The experiments further indicated that at least some amino acids do not undergo complete racemization during their residence in space, transit to Earth, atmospheric entry, and surface impact. The -methyl amino acids found to exhibit considerable excess of the L-enantiomer in the Murchison meteorite are reportedly quite resistant to racemization (2). Racemization half-lives of meteoritic -amino acids, the ones used for protein synthesis in contemporary terrestrial organisms, were calculated from models, taking into account the various environments that such an amino acid was exposed to in space (7). In the temperature range between 150 and 300K, the racemization half-lives varied between amino acids by approximately 5 orders of magnitude, with glutamic acid and iso-leucine predicted to retain an enantiomeric excess much longer than phenylalanine, aspartic acid, and alanine. These calculations suggested that the reported D/L value for glutamic acid in Murchison of 0.3 (8) was close to the original value, whereas that of alanine (D/L = 0.5) could correspond to original values in the range of 0.5 to 0.35 (7 ). Note, however, that others did not observe any enantiomeric excess in alanine (3 ). Other experiments suggested that amino acid racemization at high temperatures, as may be encountered during atmospheric entry and surface impacts of space bodies, would be very rapid (9 ). Incorporation into rocks of a size to prevent their being heating all the way through should, however, overcome this problem. The presence of a variety of amino acids in meteorites raises the further question of whether not only the source of enantiomeric excess in terrestrial amino acids but also possibly the provenance of pre-biotic amino acids themselves was extraterrestrial. Meteorites are actually considered unlikely to have made a significant contribution to the total amount of pre-biotic organics (10, ). In contrast, impacts of carbonaceous asteroids and comets during the period of heavy bombardment 4.5–3.8 billion years ago are thought to have been important sources not just of amino acids but also a variety of prebiotic organic molecules (11, 12). Even greater amounts of organic material are likely to have been accreted from interplanetary dust particles, which are currently contributing ~3.2 x 105 kg year-1 of intact organics. How large a portion of the total inventory of organics on early Earth came from extraterrestrial sources depends on a variety of factors, foremost among them the actual composition of Earth’s early atmosphere and hence the extent of endogenous production. Whereas Miller and Urey assumed a fully reducing early terrestrial atmosphere for their famous experiments, it is now thought that it was non reducing or slightly reducing (12–14). The efficiency of organic synthesis decreases rapidly as a function of the H2/CO2 ratio. It has been calculated that with UV light as the energy source, a yearly production of 2 x 1011 kg organics would have occurred in a reducing atmosphere, whereas only 3 x 108 kg year-1 would be produced in a neutral atmosphere (H2/CO2 = 0.1) (12). Recent experiments suggested that high-energy particles, but not UV light, were able to generate amino acid precursors under mildly reducing conditions (10). The delivery to Earth of large amounts of extraterrestrial carbonaceous compounds, including many of the building blocks of life, might actually fall under a new expanded definition of panspermia (15). Originally, however, the term panspermia referred to the transfer of some form of viable extraterrestrial organism. Theoretically, the transfer of such organisms between planets within our solar system is possible on rocks ejected by large impacts (16). A majority of these ejecta were heated to temperatures that would kill all microbes; however, some remain almost un shocked (17). Further heating during the ascent through the atmosphere of the home planet requires that the ejecta be of a size that prevents heating to 100°C all through, with a diameter of >0.2 m estimated as necessary. Similar heating occurs during the entry into and passage through the atmosphere of the target planet and the landing there. In between, microbes would have to survive thousands of years of travel through space. Space is a very hostile environment in which UV and ionizing radiation, extreme vacuum, and very cold temperatures individually, and even more so in combination, are potentially lethal (10). Theoretical and experimental results indicate, however, that protection from these sterilizing factors may be possible (10). The ability of some bacteria to form spores makes them attractive candidates for extraterrestrial organisms that might have introduced life to Earth (18). Spores represent a dormant state. This offers the advantage of the absence of (detectable) metabolism and high resistance to a variety of physical insults, including those imposed by prolonged space travel. Only a small proportion of spores were found to survive space travel of up to 6 years (i.e., a minute fraction of the actual time they may have to spend in space during transfer between planets [ 18]). A single living organism may be enough to seed life on another planet, however.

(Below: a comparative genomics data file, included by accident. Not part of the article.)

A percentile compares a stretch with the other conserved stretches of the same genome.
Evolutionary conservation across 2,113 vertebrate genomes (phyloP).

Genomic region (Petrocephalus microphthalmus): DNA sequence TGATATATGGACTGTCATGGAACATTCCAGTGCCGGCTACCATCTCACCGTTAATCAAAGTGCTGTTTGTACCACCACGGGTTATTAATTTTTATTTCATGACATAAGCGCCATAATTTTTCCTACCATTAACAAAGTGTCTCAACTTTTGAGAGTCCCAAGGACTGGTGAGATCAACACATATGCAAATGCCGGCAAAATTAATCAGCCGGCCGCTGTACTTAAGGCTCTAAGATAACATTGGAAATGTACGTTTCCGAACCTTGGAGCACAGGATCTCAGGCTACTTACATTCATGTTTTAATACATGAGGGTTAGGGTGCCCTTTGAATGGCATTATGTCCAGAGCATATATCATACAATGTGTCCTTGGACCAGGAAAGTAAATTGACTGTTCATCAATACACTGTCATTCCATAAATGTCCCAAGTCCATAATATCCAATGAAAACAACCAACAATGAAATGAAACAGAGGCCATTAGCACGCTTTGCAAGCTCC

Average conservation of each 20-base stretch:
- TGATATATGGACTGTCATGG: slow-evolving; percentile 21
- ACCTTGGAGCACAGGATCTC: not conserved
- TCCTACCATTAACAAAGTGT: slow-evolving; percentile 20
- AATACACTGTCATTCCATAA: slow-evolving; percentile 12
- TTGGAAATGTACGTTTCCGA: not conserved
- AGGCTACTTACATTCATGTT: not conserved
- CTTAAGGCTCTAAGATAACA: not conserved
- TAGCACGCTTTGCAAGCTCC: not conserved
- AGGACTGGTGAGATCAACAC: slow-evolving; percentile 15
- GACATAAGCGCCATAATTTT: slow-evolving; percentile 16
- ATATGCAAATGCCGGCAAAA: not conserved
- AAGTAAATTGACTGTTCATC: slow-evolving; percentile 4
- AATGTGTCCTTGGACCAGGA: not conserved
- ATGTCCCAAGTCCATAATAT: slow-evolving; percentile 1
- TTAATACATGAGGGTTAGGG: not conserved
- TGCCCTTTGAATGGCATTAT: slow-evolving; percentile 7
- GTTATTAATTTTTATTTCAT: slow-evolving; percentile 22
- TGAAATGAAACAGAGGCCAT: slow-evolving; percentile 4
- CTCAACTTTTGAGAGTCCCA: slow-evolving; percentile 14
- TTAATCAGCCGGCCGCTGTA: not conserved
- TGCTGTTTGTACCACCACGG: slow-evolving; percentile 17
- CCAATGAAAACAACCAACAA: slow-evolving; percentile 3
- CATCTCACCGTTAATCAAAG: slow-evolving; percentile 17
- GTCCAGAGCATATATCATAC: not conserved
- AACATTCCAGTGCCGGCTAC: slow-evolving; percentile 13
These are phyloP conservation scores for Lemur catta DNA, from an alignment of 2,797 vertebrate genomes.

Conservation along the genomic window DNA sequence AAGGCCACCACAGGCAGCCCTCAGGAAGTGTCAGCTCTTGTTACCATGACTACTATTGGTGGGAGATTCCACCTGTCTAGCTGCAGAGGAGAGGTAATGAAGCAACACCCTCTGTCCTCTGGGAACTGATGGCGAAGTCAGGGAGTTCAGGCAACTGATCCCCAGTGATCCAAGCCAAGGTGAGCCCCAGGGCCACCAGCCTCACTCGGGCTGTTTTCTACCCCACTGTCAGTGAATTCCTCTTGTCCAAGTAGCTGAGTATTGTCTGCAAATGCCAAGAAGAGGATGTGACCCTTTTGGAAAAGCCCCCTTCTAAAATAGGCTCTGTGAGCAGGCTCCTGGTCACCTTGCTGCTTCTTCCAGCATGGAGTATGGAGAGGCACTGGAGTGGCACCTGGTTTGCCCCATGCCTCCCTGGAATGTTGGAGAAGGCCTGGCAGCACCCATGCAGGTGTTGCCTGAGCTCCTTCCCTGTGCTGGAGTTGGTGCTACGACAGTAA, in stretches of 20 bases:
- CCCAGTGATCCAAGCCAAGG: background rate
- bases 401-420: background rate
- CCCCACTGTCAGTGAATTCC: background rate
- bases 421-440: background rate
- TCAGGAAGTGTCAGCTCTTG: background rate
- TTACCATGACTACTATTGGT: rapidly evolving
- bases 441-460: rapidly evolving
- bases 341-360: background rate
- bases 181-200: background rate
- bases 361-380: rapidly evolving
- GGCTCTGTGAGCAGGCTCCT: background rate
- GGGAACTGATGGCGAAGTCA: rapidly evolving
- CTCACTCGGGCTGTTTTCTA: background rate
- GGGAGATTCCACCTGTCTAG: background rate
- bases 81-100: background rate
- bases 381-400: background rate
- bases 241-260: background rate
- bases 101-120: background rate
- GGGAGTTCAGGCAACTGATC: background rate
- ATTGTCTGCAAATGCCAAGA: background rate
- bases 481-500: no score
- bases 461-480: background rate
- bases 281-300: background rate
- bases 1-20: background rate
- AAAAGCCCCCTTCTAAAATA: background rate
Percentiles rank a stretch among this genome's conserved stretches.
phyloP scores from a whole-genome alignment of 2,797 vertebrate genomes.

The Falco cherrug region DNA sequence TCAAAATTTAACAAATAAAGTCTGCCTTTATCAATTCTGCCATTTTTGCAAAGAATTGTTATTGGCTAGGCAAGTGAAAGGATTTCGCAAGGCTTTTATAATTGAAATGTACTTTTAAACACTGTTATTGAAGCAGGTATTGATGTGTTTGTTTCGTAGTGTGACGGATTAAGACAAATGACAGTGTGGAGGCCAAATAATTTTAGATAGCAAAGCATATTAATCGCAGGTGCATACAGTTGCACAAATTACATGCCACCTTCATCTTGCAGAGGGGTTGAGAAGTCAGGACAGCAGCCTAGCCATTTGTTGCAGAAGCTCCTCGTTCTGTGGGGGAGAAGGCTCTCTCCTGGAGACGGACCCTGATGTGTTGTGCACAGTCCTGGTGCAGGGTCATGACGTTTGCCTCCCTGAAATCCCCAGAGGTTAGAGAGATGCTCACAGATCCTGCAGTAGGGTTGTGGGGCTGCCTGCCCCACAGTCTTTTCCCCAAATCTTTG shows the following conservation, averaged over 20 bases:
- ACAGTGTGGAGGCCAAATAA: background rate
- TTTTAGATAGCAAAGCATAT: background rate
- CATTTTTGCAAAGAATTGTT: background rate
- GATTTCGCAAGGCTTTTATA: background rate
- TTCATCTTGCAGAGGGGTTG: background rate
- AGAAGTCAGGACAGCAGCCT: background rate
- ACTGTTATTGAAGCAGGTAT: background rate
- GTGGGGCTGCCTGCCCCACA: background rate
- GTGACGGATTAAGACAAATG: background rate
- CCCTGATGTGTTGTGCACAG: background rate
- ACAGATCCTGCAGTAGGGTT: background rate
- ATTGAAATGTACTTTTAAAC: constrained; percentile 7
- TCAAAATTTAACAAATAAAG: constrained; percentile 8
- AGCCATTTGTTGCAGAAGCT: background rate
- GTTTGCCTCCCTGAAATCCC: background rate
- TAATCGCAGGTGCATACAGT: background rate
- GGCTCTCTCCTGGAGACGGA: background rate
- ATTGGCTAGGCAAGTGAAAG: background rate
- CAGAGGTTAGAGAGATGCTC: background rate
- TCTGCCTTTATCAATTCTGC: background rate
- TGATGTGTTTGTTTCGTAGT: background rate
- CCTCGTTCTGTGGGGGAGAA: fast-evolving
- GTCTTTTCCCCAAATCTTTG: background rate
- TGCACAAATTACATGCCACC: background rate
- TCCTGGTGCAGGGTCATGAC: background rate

Panspermia theories offer the advantage of overcoming the difficulties arising from the shortness of the time interval during which life on Earth must have become established. Life could not have arisen, or would have been destroyed if it did, during the heavy bombardment period that ended about 3.8 Gyr ago. Microfossils and stromatolites indicate that life must have originated more than 3.5 Gyr ago, and evidence of biologically mediated carbon isotope fraction puts the existence of life back even farther, to ~3.8 Gyr ago. This leaves a very narrow window of time for the emergence of terrestrial life and adds some plausibility to scenarios in which a preformed extraterrestrial life form started life on Earth. Ultimately, however, postulating an extraterrestrial origin not just for organic bio molecules but for entire organisms simply shifts the location of the origin of life, without addressing the underlying questions of how life arose and at what point during this process homo chirality became established.
Clearly the questions of life’s origin and the relationship of its emergence to the phenomenon of homochirality are the subject of active investigation. To conclude this review, we are struck by the ‘‘symmetry’’ of some of the possible mechanisms linking these questions and the expressions of these in aspects of biology. Homochirality, a prerequisite of life’s emergence in some scientists’ view, might arise as a consequence of the roles played by cosmology (e.g., by cold dark matter and cold dark energy) and occur at the far edge of galaxies. The conjunction of these (the dark) with our increasing understanding of the processes that control nuclear fusion and supernovas in providing both the building blocks and the energy (the light) to drive life’s processes leads us to conclude with a quote alluding to the symmetry of light and dark. Thus the darkness bear its fruit, and prove itself
Life in other universes- possible with symmetry breaking!